A five- judge Constitutional Bench of the Supreme Court confirmed the judgment backing EWS quota with 3:2 majority ratio.

The Supreme Court of India has introduced 10% of EWS reservation quota by Central Government.

The reservation quota is provided for Higher education admission and Government Job vacancies for people belonging to Economically Weaker Sections.

The Constitutional bench of India’s apex court consists 5 members.

Lead by Chief Justice of India Uday Umesh Lalit, followed by Justice Dinesh Maheshwari, S Ravindra Bhat, Bela M Tripathi and J B Padiwala.

The five-judge Constitutional bench of Supreme Court provided the judgement with a 3:2 majority ratio.

The ratio states that out of the 5 judges of Constitution bench 3 were in the favour of the judgement.

Thus, the five judges pronounced the judgement by sustaining the validity of the 103rd Amendment Act of the Constitution.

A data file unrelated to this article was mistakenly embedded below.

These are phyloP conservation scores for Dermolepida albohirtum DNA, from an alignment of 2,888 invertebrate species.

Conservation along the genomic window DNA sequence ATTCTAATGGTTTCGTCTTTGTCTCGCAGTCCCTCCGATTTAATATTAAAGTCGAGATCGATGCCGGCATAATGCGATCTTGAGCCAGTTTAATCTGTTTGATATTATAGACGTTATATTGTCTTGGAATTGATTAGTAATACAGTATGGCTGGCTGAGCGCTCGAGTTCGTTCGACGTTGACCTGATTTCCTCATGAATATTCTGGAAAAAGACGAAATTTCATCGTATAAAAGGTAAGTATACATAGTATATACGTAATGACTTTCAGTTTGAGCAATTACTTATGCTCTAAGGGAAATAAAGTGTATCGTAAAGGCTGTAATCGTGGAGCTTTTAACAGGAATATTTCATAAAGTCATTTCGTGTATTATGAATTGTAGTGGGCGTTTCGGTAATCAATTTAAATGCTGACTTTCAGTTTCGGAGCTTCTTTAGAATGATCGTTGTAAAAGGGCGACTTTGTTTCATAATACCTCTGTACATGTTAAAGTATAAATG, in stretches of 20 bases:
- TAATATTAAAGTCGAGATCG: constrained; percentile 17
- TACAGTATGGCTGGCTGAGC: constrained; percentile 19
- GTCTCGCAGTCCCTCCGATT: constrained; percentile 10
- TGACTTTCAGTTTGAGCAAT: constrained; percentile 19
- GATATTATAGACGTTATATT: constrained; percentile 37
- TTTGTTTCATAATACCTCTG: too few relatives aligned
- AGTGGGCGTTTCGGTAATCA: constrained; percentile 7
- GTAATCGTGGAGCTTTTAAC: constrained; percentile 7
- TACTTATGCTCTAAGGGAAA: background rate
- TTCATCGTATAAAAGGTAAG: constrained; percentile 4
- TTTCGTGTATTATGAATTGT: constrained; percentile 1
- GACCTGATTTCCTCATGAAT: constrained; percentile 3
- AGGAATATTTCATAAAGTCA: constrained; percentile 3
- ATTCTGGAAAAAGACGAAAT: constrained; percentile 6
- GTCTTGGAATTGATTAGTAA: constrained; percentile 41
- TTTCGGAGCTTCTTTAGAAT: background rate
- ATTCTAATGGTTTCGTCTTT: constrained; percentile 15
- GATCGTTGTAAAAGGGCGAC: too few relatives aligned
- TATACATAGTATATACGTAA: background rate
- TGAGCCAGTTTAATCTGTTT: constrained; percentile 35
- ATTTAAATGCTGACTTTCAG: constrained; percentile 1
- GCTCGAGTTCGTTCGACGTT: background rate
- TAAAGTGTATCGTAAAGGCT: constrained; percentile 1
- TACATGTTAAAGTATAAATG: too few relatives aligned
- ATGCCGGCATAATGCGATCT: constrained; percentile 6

Justice Maheshwari stated that 10% EWS quota law will not affect the structure of the Constitution.

Justice Maheshwari also added that the law will not cause damage to any essential features by crossing 50% cieling for quota system.

Justice Tripathi and Justice Padiwala also supported the law .

Whereas Chief Justice Lalit and Justice Bhat were against , as they belived that the law will violate the Constitutional structure, since the law does not cause discrimination due to the categories.

“Economic destitution, economic backwardness is the backbone of this amendment and on this account, the amendment is constitutionally indefensible. However, excluding the classes such as Scheduled Caste/Scheduled Tribes, Other Backward Classes (OBC) is not constitutionally permissible,” Justice Bhat stated.

The Supreme court has heard around 40 petitions filed in 2019 by the “Janhit Abhiyan” which were based on questioning the validity of 103rd Constitution Amendment Act.

The Central Government has proved that EWS reservation do not affect the structure of the Constitution.

The case had been first produced to the three judges who referred it to the Constitution bench in 2019.

The case had hearing for seven days in the month of September this year and the judgement was reserved to date.

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